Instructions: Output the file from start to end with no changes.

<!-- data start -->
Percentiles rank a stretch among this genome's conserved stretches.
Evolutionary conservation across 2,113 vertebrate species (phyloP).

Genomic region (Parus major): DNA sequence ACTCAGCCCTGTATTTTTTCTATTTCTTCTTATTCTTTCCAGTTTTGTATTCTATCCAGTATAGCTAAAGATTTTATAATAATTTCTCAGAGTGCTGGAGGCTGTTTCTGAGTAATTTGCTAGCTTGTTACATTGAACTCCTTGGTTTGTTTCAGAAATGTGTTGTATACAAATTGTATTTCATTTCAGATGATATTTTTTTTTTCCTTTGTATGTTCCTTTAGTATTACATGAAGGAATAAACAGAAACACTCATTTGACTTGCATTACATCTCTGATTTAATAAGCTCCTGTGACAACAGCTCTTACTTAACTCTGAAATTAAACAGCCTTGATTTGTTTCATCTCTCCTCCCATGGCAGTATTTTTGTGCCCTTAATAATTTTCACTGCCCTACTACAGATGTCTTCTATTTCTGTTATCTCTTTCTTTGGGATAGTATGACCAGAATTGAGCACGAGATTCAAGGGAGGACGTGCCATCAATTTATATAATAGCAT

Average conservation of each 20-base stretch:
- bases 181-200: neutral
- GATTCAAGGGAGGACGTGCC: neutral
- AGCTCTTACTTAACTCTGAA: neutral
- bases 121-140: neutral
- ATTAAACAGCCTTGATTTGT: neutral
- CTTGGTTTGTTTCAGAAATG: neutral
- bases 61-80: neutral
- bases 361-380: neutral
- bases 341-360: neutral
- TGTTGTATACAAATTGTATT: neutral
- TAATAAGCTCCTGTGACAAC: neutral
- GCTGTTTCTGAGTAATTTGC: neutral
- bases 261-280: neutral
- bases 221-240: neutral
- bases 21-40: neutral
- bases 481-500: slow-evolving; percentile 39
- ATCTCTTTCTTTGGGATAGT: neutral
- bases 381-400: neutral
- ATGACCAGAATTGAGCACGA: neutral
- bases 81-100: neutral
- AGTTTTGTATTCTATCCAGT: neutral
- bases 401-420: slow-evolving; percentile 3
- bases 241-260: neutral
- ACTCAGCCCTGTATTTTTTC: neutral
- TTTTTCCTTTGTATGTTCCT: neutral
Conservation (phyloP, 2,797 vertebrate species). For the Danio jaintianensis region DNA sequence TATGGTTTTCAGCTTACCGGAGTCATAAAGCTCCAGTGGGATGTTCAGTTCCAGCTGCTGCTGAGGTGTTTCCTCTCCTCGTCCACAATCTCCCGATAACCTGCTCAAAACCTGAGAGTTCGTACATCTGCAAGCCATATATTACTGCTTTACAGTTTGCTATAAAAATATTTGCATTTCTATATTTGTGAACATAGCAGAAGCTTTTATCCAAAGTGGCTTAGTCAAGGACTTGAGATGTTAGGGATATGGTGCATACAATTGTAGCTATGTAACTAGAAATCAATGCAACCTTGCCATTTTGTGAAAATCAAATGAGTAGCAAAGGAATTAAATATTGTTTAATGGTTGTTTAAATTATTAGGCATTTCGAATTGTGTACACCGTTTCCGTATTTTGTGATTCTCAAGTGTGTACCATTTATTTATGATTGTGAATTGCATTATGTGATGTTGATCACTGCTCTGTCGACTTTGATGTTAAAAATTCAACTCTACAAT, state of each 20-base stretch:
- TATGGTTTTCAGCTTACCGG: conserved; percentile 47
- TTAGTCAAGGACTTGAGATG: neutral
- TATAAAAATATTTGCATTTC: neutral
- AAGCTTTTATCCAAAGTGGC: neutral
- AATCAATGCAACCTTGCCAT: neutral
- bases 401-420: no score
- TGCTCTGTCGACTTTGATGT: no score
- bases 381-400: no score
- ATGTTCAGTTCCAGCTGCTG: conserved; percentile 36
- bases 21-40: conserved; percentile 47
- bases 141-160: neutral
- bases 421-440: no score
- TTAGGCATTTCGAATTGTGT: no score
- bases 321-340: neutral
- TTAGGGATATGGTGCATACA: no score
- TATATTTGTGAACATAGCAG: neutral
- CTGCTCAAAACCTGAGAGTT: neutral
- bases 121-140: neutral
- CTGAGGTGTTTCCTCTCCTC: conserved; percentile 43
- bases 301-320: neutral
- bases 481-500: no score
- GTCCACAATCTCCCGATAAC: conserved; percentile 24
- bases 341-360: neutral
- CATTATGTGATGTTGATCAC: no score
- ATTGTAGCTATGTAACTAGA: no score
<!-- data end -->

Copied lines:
Percentiles rank a stretch among this genome's conserved stretches.
Evolutionary conservation across 2,113 vertebrate species (phyloP).

Genomic region (Parus major): DNA sequence ACTCAGCCCTGTATTTTTTCTATTTCTTCTTATTCTTTCCAGTTTTGTATTCTATCCAGTATAGCTAAAGATTTTATAATAATTTCTCAGAGTGCTGGAGGCTGTTTCTGAGTAATTTGCTAGCTTGTTACATTGAACTCCTTGGTTTGTTTCAGAAATGTGTTGTATACAAATTGTATTTCATTTCAGATGATATTTTTTTTTTCCTTTGTATGTTCCTTTAGTATTACATGAAGGAATAAACAGAAACACTCATTTGACTTGCATTACATCTCTGATTTAATAAGCTCCTGTGACAACAGCTCTTACTTAACTCTGAAATTAAACAGCCTTGATTTGTTTCATCTCTCCTCCCATGGCAGTATTTTTGTGCCCTTAATAATTTTCACTGCCCTACTACAGATGTCTTCTATTTCTGTTATCTCTTTCTTTGGGATAGTATGACCAGAATTGAGCACGAGATTCAAGGGAGGACGTGCCATCAATTTATATAATAGCAT

Average conservation of each 20-base stretch:
- bases 181-200: neutral
- GATTCAAGGGAGGACGTGCC: neutral
- AGCTCTTACTTAACTCTGAA: neutral
- bases 121-140: neutral
- ATTAAACAGCCTTGATTTGT: neutral
- CTTGGTTTGTTTCAGAAATG: neutral
- bases 61-80: neutral
- bases 361-380: neutral
- bases 341-360: neutral
- TGTTGTATACAAATTGTATT: neutral
- TAATAAGCTCCTGTGACAAC: neutral
- GCTGTTTCTGAGTAATTTGC: neutral
- bases 261-280: neutral
- bases 221-240: neutral
- bases 21-40: neutral
- bases 481-500: slow-evolving; percentile 39
- ATCTCTTTCTTTGGGATAGT: neutral
- bases 381-400: neutral
- ATGACCAGAATTGAGCACGA: neutral
- bases 81-100: neutral
- AGTTTTGTATTCTATCCAGT: neutral
- bases 401-420: slow-evolving; percentile 3
- bases 241-260: neutral
- ACTCAGCCCTGTATTTTTTC: neutral
- TTTTTCCTTTGTATGTTCCT: neutral
Conservation (phyloP, 2,797 vertebrate species). For the Danio jaintianensis region DNA sequence TATGGTTTTCAGCTTACCGGAGTCATAAAGCTCCAGTGGGATGTTCAGTTCCAGCTGCTGCTGAGGTGTTTCCTCTCCTCGTCCACAATCTCCCGATAACCTGCTCAAAACCTGAGAGTTCGTACATCTGCAAGCCATATATTACTGCTTTACAGTTTGCTATAAAAATATTTGCATTTCTATATTTGTGAACATAGCAGAAGCTTTTATCCAAAGTGGCTTAGTCAAGGACTTGAGATGTTAGGGATATGGTGCATACAATTGTAGCTATGTAACTAGAAATCAATGCAACCTTGCCATTTTGTGAAAATCAAATGAGTAGCAAAGGAATTAAATATTGTTTAATGGTTGTTTAAATTATTAGGCATTTCGAATTGTGTACACCGTTTCCGTATTTTGTGATTCTCAAGTGTGTACCATTTATTTATGATTGTGAATTGCATTATGTGATGTTGATCACTGCTCTGTCGACTTTGATGTTAAAAATTCAACTCTACAAT, state of each 20-base stretch:
- TATGGTTTTCAGCTTACCGG: conserved; percentile 47
- TTAGTCAAGGACTTGAGATG: neutral
- TATAAAAATATTTGCATTTC: neutral
- AAGCTTTTATCCAAAGTGGC: neutral
- AATCAATGCAACCTTGCCAT: neutral
- bases 401-420: no score
- TGCTCTGTCGACTTTGATGT: no score
- bases 381-400: no score
- ATGTTCAGTTCCAGCTGCTG: conserved; percentile 36
- bases 21-40: conserved; percentile 47
- bases 141-160: neutral
- bases 421-440: no score
- TTAGGCATTTCGAATTGTGT: no score
- bases 321-340: neutral
- TTAGGGATATGGTGCATACA: no score
- TATATTTGTGAACATAGCAG: neutral
- CTGCTCAAAACCTGAGAGTT: neutral
- bases 121-140: neutral
- CTGAGGTGTTTCCTCTCCTC: conserved; percentile 43
- bases 301-320: neutral
- bases 481-500: no score
- GTCCACAATCTCCCGATAAC: conserved; percentile 24
- bases 341-360: neutral
- CATTATGTGATGTTGATCAC: no score
- ATTGTAGCTATGTAACTAGA: no score